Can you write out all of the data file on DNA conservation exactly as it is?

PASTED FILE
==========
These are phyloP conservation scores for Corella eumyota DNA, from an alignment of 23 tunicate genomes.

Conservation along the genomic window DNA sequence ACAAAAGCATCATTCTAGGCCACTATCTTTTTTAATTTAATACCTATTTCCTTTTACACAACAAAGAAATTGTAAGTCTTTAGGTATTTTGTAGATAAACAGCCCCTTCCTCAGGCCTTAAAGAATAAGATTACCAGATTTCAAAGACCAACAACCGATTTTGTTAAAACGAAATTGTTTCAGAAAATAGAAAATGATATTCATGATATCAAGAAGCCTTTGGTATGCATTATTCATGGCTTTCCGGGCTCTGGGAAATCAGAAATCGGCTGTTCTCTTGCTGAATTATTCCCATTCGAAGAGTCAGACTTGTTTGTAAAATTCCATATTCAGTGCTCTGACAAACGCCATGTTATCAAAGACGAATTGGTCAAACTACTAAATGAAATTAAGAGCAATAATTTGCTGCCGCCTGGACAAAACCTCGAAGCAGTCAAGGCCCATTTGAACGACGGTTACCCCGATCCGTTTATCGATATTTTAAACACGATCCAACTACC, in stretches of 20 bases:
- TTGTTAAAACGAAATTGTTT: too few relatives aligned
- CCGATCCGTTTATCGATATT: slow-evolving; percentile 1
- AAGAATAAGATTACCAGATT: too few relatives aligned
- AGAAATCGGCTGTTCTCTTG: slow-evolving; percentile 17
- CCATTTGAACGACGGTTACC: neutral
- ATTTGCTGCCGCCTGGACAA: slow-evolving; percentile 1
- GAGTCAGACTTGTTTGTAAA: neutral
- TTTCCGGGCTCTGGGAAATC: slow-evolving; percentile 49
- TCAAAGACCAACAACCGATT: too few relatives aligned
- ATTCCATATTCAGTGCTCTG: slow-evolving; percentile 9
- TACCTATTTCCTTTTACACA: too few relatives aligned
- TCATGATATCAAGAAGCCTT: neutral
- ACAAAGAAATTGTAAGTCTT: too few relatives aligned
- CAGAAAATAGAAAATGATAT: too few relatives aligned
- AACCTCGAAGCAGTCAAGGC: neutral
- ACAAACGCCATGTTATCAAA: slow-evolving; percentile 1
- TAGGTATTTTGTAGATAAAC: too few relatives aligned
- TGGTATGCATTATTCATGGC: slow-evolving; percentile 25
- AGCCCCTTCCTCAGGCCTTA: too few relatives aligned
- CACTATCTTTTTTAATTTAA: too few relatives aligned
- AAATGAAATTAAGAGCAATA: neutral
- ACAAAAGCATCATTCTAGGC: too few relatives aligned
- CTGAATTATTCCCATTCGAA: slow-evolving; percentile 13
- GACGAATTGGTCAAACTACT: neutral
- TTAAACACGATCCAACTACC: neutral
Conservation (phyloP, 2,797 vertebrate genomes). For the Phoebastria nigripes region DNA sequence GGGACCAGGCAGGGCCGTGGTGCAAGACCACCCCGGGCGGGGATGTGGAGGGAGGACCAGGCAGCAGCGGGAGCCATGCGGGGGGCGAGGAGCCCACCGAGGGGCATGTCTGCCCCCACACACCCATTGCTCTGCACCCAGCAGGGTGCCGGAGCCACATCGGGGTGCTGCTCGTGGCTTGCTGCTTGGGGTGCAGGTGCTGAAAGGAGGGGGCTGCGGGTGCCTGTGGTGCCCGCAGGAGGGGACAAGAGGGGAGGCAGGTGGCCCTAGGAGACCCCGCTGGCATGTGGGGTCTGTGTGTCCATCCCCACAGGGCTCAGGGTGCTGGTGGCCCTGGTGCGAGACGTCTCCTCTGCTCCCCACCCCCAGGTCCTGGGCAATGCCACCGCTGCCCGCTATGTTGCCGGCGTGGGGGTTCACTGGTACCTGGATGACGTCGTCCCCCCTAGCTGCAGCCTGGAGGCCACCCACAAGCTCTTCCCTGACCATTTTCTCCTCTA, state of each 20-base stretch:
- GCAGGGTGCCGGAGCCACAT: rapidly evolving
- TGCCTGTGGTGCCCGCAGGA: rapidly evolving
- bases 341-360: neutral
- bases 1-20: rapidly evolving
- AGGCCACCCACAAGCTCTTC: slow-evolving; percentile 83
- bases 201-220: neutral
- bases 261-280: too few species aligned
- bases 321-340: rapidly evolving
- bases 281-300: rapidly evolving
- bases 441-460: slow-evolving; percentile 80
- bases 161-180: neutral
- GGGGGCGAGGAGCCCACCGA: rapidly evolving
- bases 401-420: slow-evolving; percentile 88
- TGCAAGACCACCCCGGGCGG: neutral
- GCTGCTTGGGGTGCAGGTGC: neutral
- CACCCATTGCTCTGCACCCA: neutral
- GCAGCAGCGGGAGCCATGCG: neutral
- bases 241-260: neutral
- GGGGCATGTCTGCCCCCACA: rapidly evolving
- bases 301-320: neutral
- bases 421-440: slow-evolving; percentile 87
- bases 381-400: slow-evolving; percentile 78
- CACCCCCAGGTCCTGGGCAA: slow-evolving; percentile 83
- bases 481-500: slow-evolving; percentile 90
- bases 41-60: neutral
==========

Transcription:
These are phyloP conservation scores for Corella eumyota DNA, from an alignment of 23 tunicate genomes.

Conservation along the genomic window DNA sequence ACAAAAGCATCATTCTAGGCCACTATCTTTTTTAATTTAATACCTATTTCCTTTTACACAACAAAGAAATTGTAAGTCTTTAGGTATTTTGTAGATAAACAGCCCCTTCCTCAGGCCTTAAAGAATAAGATTACCAGATTTCAAAGACCAACAACCGATTTTGTTAAAACGAAATTGTTTCAGAAAATAGAAAATGATATTCATGATATCAAGAAGCCTTTGGTATGCATTATTCATGGCTTTCCGGGCTCTGGGAAATCAGAAATCGGCTGTTCTCTTGCTGAATTATTCCCATTCGAAGAGTCAGACTTGTTTGTAAAATTCCATATTCAGTGCTCTGACAAACGCCATGTTATCAAAGACGAATTGGTCAAACTACTAAATGAAATTAAGAGCAATAATTTGCTGCCGCCTGGACAAAACCTCGAAGCAGTCAAGGCCCATTTGAACGACGGTTACCCCGATCCGTTTATCGATATTTTAAACACGATCCAACTACC, in stretches of 20 bases:
- TTGTTAAAACGAAATTGTTT: too few relatives aligned
- CCGATCCGTTTATCGATATT: slow-evolving; percentile 1
- AAGAATAAGATTACCAGATT: too few relatives aligned
- AGAAATCGGCTGTTCTCTTG: slow-evolving; percentile 17
- CCATTTGAACGACGGTTACC: neutral
- ATTTGCTGCCGCCTGGACAA: slow-evolving; percentile 1
- GAGTCAGACTTGTTTGTAAA: neutral
- TTTCCGGGCTCTGGGAAATC: slow-evolving; percentile 49
- TCAAAGACCAACAACCGATT: too few relatives aligned
- ATTCCATATTCAGTGCTCTG: slow-evolving; percentile 9
- TACCTATTTCCTTTTACACA: too few relatives aligned
- TCATGATATCAAGAAGCCTT: neutral
- ACAAAGAAATTGTAAGTCTT: too few relatives aligned
- CAGAAAATAGAAAATGATAT: too few relatives aligned
- AACCTCGAAGCAGTCAAGGC: neutral
- ACAAACGCCATGTTATCAAA: slow-evolving; percentile 1
- TAGGTATTTTGTAGATAAAC: too few relatives aligned
- TGGTATGCATTATTCATGGC: slow-evolving; percentile 25
- AGCCCCTTCCTCAGGCCTTA: too few relatives aligned
- CACTATCTTTTTTAATTTAA: too few relatives aligned
- AAATGAAATTAAGAGCAATA: neutral
- ACAAAAGCATCATTCTAGGC: too few relatives aligned
- CTGAATTATTCCCATTCGAA: slow-evolving; percentile 13
- GACGAATTGGTCAAACTACT: neutral
- TTAAACACGATCCAACTACC: neutral
Conservation (phyloP, 2,797 vertebrate genomes). For the Phoebastria nigripes region DNA sequence GGGACCAGGCAGGGCCGTGGTGCAAGACCACCCCGGGCGGGGATGTGGAGGGAGGACCAGGCAGCAGCGGGAGCCATGCGGGGGGCGAGGAGCCCACCGAGGGGCATGTCTGCCCCCACACACCCATTGCTCTGCACCCAGCAGGGTGCCGGAGCCACATCGGGGTGCTGCTCGTGGCTTGCTGCTTGGGGTGCAGGTGCTGAAAGGAGGGGGCTGCGGGTGCCTGTGGTGCCCGCAGGAGGGGACAAGAGGGGAGGCAGGTGGCCCTAGGAGACCCCGCTGGCATGTGGGGTCTGTGTGTCCATCCCCACAGGGCTCAGGGTGCTGGTGGCCCTGGTGCGAGACGTCTCCTCTGCTCCCCACCCCCAGGTCCTGGGCAATGCCACCGCTGCCCGCTATGTTGCCGGCGTGGGGGTTCACTGGTACCTGGATGACGTCGTCCCCCCTAGCTGCAGCCTGGAGGCCACCCACAAGCTCTTCCCTGACCATTTTCTCCTCTA, state of each 20-base stretch:
- GCAGGGTGCCGGAGCCACAT: rapidly evolving
- TGCCTGTGGTGCCCGCAGGA: rapidly evolving
- bases 341-360: neutral
- bases 1-20: rapidly evolving
- AGGCCACCCACAAGCTCTTC: slow-evolving; percentile 83
- bases 201-220: neutral
- bases 261-280: too few species aligned
- bases 321-340: rapidly evolving
- bases 281-300: rapidly evolving
- bases 441-460: slow-evolving; percentile 80
- bases 161-180: neutral
- GGGGGCGAGGAGCCCACCGA: rapidly evolving
- bases 401-420: slow-evolving; percentile 88
- TGCAAGACCACCCCGGGCGG: neutral
- GCTGCTTGGGGTGCAGGTGC: neutral
- CACCCATTGCTCTGCACCCA: neutral
- GCAGCAGCGGGAGCCATGCG: neutral
- bases 241-260: neutral
- GGGGCATGTCTGCCCCCACA: rapidly evolving
- bases 301-320: neutral
- bases 421-440: slow-evolving; percentile 87
- bases 381-400: slow-evolving; percentile 78
- CACCCCCAGGTCCTGGGCAA: slow-evolving; percentile 83
- bases 481-500: slow-evolving; percentile 90
- bases 41-60: neutral